A film for creatures big and small

There’s something for everyone with Disney’s latest animated classic, “Zootopia,” which arrived in theaters Friday.

Kids will be drawn to the vibrant world of the film, where animals of all shapes and sizes co-exist in harmony, while behaving and working like human beings.

Parents get to revel in all of the subtle (and not so subtle) hidden jokes stashed throughout as the film goes out of its way to make “Zootopia” equally appealing for adults. For example, a large subplot of the film parodies Marlon Brando’s larger-than-life character in “The Godfather” and is one of the best comedic representations of the gangster classic ever.

“Zootopia” offers a complex world filled with an unlimited assortment of animals as viewers follow a young rabbit named Judy as she struggles to become, and later fit in, as a police officer in the big city of Zootopia.

Wed
02
Mar

Perfect weather for Harper 5K


“And they’re off!” One hundred seventy runners and walkers, a record turnout, took part in Sunday’s Harper PTO 5K. Proceeds benefitted the Harper PTO group, which aides education initiatives in the Harper ISD. — Standard-Radio Post/Ken Esten Cooke

Runners and walkers stepped off on Sunday afternoon as part of the Harper Parent Teacher Organization’s seventh annual 5K Run and Walk.

Held at the Harper Community Park, the event drew 170 participants.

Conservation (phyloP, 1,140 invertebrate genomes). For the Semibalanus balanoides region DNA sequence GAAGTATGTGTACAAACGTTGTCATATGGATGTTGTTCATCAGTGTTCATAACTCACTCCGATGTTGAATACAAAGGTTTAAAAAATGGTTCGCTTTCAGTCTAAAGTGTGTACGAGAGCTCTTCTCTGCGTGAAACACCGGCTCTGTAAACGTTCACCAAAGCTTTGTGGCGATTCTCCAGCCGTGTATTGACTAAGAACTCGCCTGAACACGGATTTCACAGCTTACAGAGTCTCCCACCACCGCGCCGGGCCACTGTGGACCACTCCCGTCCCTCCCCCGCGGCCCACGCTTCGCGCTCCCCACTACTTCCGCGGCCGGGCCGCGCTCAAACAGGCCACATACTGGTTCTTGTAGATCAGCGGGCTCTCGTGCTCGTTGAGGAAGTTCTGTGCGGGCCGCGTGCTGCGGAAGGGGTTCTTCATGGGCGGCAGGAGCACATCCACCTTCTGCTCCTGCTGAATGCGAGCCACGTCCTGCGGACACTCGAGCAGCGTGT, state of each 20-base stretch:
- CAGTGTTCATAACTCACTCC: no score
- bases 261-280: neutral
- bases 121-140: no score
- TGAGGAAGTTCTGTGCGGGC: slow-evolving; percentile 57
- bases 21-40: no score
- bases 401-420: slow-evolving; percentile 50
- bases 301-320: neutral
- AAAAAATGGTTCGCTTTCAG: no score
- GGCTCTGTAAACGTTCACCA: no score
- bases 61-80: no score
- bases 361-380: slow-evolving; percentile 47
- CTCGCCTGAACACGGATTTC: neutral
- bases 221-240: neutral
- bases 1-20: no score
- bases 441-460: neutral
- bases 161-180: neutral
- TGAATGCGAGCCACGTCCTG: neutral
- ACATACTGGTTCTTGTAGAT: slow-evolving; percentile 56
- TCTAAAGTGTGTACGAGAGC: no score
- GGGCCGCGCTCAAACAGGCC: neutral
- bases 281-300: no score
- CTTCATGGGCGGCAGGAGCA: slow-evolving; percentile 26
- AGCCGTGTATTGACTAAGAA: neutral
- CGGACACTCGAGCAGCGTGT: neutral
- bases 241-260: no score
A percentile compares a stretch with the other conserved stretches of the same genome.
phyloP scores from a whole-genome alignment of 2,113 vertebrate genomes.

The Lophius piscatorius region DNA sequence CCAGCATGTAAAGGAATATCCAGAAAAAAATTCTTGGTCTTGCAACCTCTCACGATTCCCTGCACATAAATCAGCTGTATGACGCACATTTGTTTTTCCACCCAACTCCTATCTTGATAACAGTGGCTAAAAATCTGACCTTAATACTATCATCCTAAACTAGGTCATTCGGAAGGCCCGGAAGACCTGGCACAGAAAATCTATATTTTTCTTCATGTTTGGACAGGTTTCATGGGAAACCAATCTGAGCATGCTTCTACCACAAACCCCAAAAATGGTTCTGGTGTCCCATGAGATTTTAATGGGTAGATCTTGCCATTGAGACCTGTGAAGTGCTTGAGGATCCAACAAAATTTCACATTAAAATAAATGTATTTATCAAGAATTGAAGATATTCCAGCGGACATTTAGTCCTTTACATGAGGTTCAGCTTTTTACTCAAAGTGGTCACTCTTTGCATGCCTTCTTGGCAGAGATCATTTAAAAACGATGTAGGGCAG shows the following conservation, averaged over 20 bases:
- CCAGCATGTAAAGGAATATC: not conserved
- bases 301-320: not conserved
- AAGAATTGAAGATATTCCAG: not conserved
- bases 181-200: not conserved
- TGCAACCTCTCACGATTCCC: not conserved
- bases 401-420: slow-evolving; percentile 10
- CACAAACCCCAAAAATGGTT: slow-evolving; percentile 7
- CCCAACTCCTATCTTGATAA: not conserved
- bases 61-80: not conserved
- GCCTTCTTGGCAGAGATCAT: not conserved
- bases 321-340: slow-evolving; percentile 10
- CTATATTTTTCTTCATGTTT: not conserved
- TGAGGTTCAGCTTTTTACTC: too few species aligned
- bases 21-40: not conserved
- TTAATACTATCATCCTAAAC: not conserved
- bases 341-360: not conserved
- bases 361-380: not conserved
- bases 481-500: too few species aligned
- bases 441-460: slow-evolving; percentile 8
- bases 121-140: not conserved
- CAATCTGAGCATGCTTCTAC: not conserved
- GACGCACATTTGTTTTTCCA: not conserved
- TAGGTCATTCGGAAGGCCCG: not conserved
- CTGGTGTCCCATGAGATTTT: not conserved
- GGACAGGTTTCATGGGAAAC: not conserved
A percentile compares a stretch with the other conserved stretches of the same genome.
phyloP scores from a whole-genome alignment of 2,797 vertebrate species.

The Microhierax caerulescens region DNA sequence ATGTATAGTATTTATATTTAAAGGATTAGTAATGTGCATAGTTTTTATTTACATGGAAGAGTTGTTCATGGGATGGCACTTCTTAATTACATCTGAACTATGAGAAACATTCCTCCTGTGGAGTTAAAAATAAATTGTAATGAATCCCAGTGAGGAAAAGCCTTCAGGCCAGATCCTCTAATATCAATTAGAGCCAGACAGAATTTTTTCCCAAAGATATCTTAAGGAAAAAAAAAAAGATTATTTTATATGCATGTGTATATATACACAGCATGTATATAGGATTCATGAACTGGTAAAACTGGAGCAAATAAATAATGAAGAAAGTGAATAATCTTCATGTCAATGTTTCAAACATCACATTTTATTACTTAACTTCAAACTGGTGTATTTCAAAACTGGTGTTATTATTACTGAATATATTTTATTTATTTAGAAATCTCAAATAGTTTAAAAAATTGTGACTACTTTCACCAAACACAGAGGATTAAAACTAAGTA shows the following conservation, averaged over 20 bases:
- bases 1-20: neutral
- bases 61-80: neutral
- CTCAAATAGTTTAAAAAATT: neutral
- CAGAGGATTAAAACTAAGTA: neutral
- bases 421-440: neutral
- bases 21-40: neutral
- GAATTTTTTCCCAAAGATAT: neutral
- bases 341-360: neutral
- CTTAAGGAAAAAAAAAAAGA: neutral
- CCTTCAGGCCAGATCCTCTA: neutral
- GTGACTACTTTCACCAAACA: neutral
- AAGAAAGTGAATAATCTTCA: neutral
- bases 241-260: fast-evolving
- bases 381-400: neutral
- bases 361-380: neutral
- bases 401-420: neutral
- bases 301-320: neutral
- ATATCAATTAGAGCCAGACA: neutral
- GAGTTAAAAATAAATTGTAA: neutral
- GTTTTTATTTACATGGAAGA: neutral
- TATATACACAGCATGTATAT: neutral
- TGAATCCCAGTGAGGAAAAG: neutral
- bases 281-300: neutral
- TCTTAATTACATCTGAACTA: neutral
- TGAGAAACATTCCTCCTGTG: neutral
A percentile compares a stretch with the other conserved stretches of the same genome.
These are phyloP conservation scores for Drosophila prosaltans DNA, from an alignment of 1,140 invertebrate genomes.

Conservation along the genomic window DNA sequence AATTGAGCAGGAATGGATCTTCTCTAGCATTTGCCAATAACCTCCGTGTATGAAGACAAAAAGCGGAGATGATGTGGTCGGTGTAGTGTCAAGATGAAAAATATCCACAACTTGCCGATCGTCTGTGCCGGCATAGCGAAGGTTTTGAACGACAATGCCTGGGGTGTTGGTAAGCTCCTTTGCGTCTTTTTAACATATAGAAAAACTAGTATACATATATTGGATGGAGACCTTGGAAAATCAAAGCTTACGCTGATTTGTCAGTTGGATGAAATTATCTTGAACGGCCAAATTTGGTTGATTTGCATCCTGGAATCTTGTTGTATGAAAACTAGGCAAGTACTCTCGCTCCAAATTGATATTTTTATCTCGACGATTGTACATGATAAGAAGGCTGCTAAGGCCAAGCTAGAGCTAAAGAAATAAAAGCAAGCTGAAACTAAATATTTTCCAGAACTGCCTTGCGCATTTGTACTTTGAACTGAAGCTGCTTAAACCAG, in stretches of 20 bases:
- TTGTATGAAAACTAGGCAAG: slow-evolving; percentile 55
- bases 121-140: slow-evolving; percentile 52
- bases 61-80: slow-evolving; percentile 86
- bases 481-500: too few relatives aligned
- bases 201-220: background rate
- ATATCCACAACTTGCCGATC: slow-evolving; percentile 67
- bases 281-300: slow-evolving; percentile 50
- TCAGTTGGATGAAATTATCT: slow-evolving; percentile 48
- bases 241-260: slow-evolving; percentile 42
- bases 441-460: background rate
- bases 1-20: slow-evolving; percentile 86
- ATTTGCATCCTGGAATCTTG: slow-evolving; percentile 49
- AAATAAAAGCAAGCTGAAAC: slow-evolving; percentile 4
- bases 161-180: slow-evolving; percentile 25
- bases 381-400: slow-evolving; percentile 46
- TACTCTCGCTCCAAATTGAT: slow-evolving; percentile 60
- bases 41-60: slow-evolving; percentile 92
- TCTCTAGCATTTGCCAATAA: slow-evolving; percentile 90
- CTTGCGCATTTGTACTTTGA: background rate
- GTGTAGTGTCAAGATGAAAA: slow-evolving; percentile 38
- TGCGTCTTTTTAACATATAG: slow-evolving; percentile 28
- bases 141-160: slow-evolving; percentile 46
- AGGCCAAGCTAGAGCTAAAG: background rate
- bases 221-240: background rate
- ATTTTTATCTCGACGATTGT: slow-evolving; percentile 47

Awards for overall male, overall female, overall masters and the top three finishers in each age group were given.

Joel Pelton was the overall winner in the male division and John Trolinger was the masters’ winner.

In the female division, Claire Lukacs was the overall winner and Monica Clayton won the masters’ award.

The top three finishers in each age group were also recognized.

Approximately 20 kids participated in the Kids’ Fun Run.

A picnic followed the race.

All proceeds benefit the Harper PTO.

Following are the overall and masters’ winners in the male and female division as well as the top three runners in each age division:

 

HARPER 5K RUN/WALK

Wed
02
Mar

Running in circles

African-American sprinter Jesse Owens is a more than a worthy candidate to be honored with a feature film biopic of his life story. Unfortunately, the new Focus Features film “Race” isn’t it.

This isn’t to say that Stephan James, the up-and-coming actor charged with bringing Owens to life on screen, doesn’t do a remarkable job in the role. James plays Owens’ inner conflict between doing right by his family and serving as an international spotlight to a greater cause with great subtlety.

His performance shows a long, prosperous career in film, but it is wasted by a lackluster ensemble and shoddy screenplay.

“Race” suffers most from the fact that director Stephen Hopkins and writers Joe Shrapnel and Anna Waterhouse try to do too many different things and fail to succeed at most of them, making “Race” a mediocre film.

At 134 minutes, the film sits about a half-hour too long for comfort.

Wed
02
Mar

Straight shooters

Twenty-one youth qualified to advance to state competition after earning high marks on Saturday at the 31st annual Gillespie County 4-H BB Gun Competition.

In all, 98 shooters in the first grade through 15 years of age took part in the contest held in the Show Barn at the Gillespie County Fair Grounds.